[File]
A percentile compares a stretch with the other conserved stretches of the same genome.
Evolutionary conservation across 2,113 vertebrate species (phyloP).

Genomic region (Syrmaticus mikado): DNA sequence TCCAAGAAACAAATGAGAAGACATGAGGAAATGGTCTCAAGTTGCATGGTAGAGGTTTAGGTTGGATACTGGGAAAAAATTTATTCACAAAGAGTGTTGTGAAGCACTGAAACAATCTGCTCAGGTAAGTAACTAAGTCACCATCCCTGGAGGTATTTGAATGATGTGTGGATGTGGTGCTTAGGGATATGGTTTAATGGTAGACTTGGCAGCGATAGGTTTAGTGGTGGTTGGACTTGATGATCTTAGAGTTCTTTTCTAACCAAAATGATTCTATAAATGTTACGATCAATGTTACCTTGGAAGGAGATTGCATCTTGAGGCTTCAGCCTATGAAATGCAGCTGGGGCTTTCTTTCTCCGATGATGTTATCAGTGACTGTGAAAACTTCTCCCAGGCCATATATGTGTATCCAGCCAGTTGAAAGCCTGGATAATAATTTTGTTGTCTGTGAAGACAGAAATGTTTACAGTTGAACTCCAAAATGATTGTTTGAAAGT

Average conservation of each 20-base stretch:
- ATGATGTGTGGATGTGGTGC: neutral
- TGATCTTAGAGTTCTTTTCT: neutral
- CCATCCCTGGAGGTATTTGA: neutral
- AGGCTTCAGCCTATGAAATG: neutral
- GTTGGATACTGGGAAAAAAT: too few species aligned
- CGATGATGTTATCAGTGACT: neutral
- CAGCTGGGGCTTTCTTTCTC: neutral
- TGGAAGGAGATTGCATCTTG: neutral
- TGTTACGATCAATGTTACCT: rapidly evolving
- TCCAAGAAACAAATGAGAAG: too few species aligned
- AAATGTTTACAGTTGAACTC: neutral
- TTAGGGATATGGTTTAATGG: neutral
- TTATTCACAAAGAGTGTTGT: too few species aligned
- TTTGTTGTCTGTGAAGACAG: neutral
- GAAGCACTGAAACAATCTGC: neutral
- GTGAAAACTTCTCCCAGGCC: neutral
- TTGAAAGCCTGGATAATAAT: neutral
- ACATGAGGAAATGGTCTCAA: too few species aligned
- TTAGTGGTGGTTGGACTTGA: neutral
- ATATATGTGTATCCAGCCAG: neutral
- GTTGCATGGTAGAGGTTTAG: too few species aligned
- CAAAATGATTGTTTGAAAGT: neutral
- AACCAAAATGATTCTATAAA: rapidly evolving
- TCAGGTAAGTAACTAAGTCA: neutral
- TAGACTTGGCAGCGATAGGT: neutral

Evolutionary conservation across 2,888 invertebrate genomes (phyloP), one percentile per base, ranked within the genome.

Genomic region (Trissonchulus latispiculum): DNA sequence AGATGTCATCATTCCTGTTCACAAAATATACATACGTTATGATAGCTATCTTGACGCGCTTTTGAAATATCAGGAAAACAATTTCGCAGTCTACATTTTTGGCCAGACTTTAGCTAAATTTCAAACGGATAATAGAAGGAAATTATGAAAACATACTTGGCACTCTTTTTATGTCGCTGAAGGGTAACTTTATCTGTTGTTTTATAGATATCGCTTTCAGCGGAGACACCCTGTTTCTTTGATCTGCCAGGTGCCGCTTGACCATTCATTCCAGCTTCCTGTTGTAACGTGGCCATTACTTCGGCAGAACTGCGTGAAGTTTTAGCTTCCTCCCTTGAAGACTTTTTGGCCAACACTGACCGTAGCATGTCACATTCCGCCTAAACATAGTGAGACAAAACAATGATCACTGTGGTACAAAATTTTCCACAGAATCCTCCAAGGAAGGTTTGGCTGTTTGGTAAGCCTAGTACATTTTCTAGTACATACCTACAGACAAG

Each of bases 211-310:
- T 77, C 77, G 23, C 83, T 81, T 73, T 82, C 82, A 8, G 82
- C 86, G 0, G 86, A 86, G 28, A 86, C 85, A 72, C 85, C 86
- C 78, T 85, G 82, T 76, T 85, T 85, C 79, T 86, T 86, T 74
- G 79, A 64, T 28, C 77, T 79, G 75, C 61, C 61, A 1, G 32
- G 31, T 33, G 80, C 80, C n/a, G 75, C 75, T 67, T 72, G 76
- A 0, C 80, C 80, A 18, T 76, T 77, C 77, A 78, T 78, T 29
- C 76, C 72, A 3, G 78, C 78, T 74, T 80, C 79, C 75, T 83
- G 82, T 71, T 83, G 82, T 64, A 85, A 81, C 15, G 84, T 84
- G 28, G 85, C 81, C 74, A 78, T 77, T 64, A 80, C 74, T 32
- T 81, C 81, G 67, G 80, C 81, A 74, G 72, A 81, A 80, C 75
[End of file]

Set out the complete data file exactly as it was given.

A percentile compares a stretch with the other conserved stretches of the same genome.
Evolutionary conservation across 2,113 vertebrate species (phyloP).

Genomic region (Syrmaticus mikado): DNA sequence TCCAAGAAACAAATGAGAAGACATGAGGAAATGGTCTCAAGTTGCATGGTAGAGGTTTAGGTTGGATACTGGGAAAAAATTTATTCACAAAGAGTGTTGTGAAGCACTGAAACAATCTGCTCAGGTAAGTAACTAAGTCACCATCCCTGGAGGTATTTGAATGATGTGTGGATGTGGTGCTTAGGGATATGGTTTAATGGTAGACTTGGCAGCGATAGGTTTAGTGGTGGTTGGACTTGATGATCTTAGAGTTCTTTTCTAACCAAAATGATTCTATAAATGTTACGATCAATGTTACCTTGGAAGGAGATTGCATCTTGAGGCTTCAGCCTATGAAATGCAGCTGGGGCTTTCTTTCTCCGATGATGTTATCAGTGACTGTGAAAACTTCTCCCAGGCCATATATGTGTATCCAGCCAGTTGAAAGCCTGGATAATAATTTTGTTGTCTGTGAAGACAGAAATGTTTACAGTTGAACTCCAAAATGATTGTTTGAAAGT

Average conservation of each 20-base stretch:
- ATGATGTGTGGATGTGGTGC: neutral
- TGATCTTAGAGTTCTTTTCT: neutral
- CCATCCCTGGAGGTATTTGA: neutral
- AGGCTTCAGCCTATGAAATG: neutral
- GTTGGATACTGGGAAAAAAT: too few species aligned
- CGATGATGTTATCAGTGACT: neutral
- CAGCTGGGGCTTTCTTTCTC: neutral
- TGGAAGGAGATTGCATCTTG: neutral
- TGTTACGATCAATGTTACCT: rapidly evolving
- TCCAAGAAACAAATGAGAAG: too few species aligned
- AAATGTTTACAGTTGAACTC: neutral
- TTAGGGATATGGTTTAATGG: neutral
- TTATTCACAAAGAGTGTTGT: too few species aligned
- TTTGTTGTCTGTGAAGACAG: neutral
- GAAGCACTGAAACAATCTGC: neutral
- GTGAAAACTTCTCCCAGGCC: neutral
- TTGAAAGCCTGGATAATAAT: neutral
- ACATGAGGAAATGGTCTCAA: too few species aligned
- TTAGTGGTGGTTGGACTTGA: neutral
- ATATATGTGTATCCAGCCAG: neutral
- GTTGCATGGTAGAGGTTTAG: too few species aligned
- CAAAATGATTGTTTGAAAGT: neutral
- AACCAAAATGATTCTATAAA: rapidly evolving
- TCAGGTAAGTAACTAAGTCA: neutral
- TAGACTTGGCAGCGATAGGT: neutral

Evolutionary conservation across 2,888 invertebrate genomes (phyloP), one percentile per base, ranked within the genome.

Genomic region (Trissonchulus latispiculum): DNA sequence AGATGTCATCATTCCTGTTCACAAAATATACATACGTTATGATAGCTATCTTGACGCGCTTTTGAAATATCAGGAAAACAATTTCGCAGTCTACATTTTTGGCCAGACTTTAGCTAAATTTCAAACGGATAATAGAAGGAAATTATGAAAACATACTTGGCACTCTTTTTATGTCGCTGAAGGGTAACTTTATCTGTTGTTTTATAGATATCGCTTTCAGCGGAGACACCCTGTTTCTTTGATCTGCCAGGTGCCGCTTGACCATTCATTCCAGCTTCCTGTTGTAACGTGGCCATTACTTCGGCAGAACTGCGTGAAGTTTTAGCTTCCTCCCTTGAAGACTTTTTGGCCAACACTGACCGTAGCATGTCACATTCCGCCTAAACATAGTGAGACAAAACAATGATCACTGTGGTACAAAATTTTCCACAGAATCCTCCAAGGAAGGTTTGGCTGTTTGGTAAGCCTAGTACATTTTCTAGTACATACCTACAGACAAG

Each of bases 211-310:
- T 77, C 77, G 23, C 83, T 81, T 73, T 82, C 82, A 8, G 82
- C 86, G 0, G 86, A 86, G 28, A 86, C 85, A 72, C 85, C 86
- C 78, T 85, G 82, T 76, T 85, T 85, C 79, T 86, T 86, T 74
- G 79, A 64, T 28, C 77, T 79, G 75, C 61, C 61, A 1, G 32
- G 31, T 33, G 80, C 80, C n/a, G 75, C 75, T 67, T 72, G 76
- A 0, C 80, C 80, A 18, T 76, T 77, C 77, A 78, T 78, T 29
- C 76, C 72, A 3, G 78, C 78, T 74, T 80, C 79, C 75, T 83
- G 82, T 71, T 83, G 82, T 64, A 85, A 81, C 15, G 84, T 84
- G 28, G 85, C 81, C 74, A 78, T 77, T 64, A 80, C 74, T 32
- T 81, C 81, G 67, G 80, C 81, A 74, G 72, A 81, A 80, C 75